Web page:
The issue is that while he helped to relieve some of my anxiety and stress in the immediate moment, he would always bring along with him an aftermath of sadness, depression, guilt, and shame.

I realized that Ed was my default reaction to anxiety, and that there were so many other productive ways that we can deal with anxiety or stress in ways that don’t hurt our mental, physical, social, and academic health.

Psychotherapist and researcher, Angela Favaro, Ph.D., gives three guidelines for improving how to deal with stress in the book by Aimee Liu, ‘Restoring our Bodies, Reclaiming our Lives’.

  1. Understand that stress is normal

Here, it’s important to realize that you are indeed stressed, and that it’s perfectly OK. Stress has the helpful function of acting as a signal for you to recognize your needs. Thinking of stress in this way makes it a lot less overwhelming and approaches it in a ‘problem-solving’ manner rather than letting it overtake you. This is like how you’d use a relapse to figure out what’s wrong and try to come up with the best ways to proceed. For most people, our automatic response to stressful situations is to blame ourselves for feeling that way, but Favaro says ‘Criticizing yourself for feeling stressed or trying to suppress the feeling will only increase your anxiety and make it more difficult to handle the situation.’

  1. Take stoke of your current stress-management resources and abilities

Dealing with stress isn’t some innate gift bestowed upon only a select few. Everyone can deal with stress better once they have some good tools in place to cope with it. Favaro suggests identifying ‘the resources and relationships in your life that currently help you manage stress as well as factors that limit your ability to manage stress (such as fatigue, lack of free time, unsupportive relationships).’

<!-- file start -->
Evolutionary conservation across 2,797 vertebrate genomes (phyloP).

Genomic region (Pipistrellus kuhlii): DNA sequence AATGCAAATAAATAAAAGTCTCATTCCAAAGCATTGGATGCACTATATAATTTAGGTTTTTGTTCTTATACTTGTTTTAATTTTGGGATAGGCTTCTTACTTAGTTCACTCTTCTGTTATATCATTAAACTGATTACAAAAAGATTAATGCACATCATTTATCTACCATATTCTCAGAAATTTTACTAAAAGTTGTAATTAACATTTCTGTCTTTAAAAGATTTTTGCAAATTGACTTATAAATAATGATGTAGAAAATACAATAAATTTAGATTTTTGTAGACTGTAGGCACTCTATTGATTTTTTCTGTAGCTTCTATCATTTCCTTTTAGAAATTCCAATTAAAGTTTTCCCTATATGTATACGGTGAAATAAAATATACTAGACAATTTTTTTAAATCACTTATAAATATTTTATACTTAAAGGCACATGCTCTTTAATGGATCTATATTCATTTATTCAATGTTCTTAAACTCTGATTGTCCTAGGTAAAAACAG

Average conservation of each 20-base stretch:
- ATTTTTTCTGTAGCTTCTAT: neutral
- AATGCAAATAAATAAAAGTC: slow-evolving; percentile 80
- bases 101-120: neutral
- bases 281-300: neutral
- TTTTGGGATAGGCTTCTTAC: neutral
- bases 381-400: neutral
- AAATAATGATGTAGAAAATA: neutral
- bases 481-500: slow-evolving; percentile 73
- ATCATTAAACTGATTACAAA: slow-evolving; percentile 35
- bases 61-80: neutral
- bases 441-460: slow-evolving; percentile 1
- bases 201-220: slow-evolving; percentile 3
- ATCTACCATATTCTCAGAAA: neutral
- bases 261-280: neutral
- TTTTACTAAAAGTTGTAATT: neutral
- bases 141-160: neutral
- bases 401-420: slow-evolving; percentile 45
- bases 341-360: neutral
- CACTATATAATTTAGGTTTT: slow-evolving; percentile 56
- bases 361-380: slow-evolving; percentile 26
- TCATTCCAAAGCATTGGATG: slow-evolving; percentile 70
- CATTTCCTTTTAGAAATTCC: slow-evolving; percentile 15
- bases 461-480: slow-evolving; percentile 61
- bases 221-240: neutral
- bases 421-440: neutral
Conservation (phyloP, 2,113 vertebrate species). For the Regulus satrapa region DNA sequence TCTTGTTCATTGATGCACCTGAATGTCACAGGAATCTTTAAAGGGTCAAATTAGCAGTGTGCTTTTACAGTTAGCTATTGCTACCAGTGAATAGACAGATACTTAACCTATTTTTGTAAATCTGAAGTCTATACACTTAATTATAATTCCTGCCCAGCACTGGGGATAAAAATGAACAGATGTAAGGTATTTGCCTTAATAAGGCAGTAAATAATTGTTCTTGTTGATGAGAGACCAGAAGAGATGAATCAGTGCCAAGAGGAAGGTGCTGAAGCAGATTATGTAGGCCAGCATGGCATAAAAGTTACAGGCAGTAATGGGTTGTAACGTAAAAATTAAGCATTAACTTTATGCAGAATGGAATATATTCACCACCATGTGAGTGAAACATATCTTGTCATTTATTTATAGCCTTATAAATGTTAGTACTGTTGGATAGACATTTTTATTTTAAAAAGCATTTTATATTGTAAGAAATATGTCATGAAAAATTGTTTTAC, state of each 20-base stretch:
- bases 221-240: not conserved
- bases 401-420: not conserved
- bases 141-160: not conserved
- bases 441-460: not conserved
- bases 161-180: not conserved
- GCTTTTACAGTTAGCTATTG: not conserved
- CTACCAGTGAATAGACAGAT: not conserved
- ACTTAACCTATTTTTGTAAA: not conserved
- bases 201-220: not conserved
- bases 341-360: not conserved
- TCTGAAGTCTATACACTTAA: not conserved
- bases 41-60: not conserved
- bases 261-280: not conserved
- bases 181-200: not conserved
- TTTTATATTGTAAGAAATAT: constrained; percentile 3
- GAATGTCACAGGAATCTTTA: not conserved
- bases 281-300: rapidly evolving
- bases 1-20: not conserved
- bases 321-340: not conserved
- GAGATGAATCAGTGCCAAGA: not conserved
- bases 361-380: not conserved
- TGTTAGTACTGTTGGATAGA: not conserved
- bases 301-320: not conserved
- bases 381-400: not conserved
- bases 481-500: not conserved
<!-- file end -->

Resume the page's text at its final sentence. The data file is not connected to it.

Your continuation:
1. Identify the resources and abilities you still need to develop to succeed in managing stress

What are other things that would help you better manage stressful situations? Favaro lists several strategies that are known for their stress-soothing abilities: meditation, hanging out with friends, hobbies, nature. She suggests writing down, in steps, how you’ll add these tools to your day-to-day while reminding us that ‘effective stress management is not a quick fix, bur a lifelong process.’

meditate-1851165_640So as you enter this stressful time, remember to cut yourself some slack.

Take a study break and go to a yoga class with your friend, or even just try and meet up with friends to study (I’m all for killing a few birds with a single stone!) When you notice yourself getting stressed, or overwhelmed, close your eyes and count to ten. It’s amazing what this quick and easy exercise can do to your perspective. Often it’s when we act in the moment that we regret what we do – and think of how many times Ed has preyed upon you in moments of impulsivity.

Lastly, remember that nothing is permanent. If things are going great – enjoy it, because it won’t last forever. If life really has been throwing you around lately – don’t worry, because ‘this, too, shall pass.”

0e6fca243e254133b5e305ec6d7825c5About the Author: Madison is the Founder and President of the Ohio State University Chapter of Project HEAL! She is a senior majoring in Social Work and Psychology currently working as an addiction counselor for The Ohio State University Student Wellness Center. After graduating in May, Madison plans to stay involved with Project HEAL while pursuing a career in Social Work, hoping to help individuals struggling with mental health struggles. Madison runs a blog,, and paints in her free time.

The Four Seasons

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By James McLaughlin

Living in the northeast of the United States has allowed me to live life through the ever-changing four seasons. Over the course of my life I have found there is something intrinsically special about each one of them.

Autumn is a time to let go of things we cannot change, but also a time to accept and let go of things that have changed–just as the branches of a tree let go of their changed leaves.

I consider the winter months to be a time to go inside, not only physically, but metaphorically as well. It’s strange that people say things like “this blanket is so warm!” When the truth is that blankets do nothing but allow us to insulate and feel our own warmth. Winter is a season of hibernation for some animals, but for us, winter provides a period of introspection–a time to become cozy with oneself, a time for us to warm up to who we are.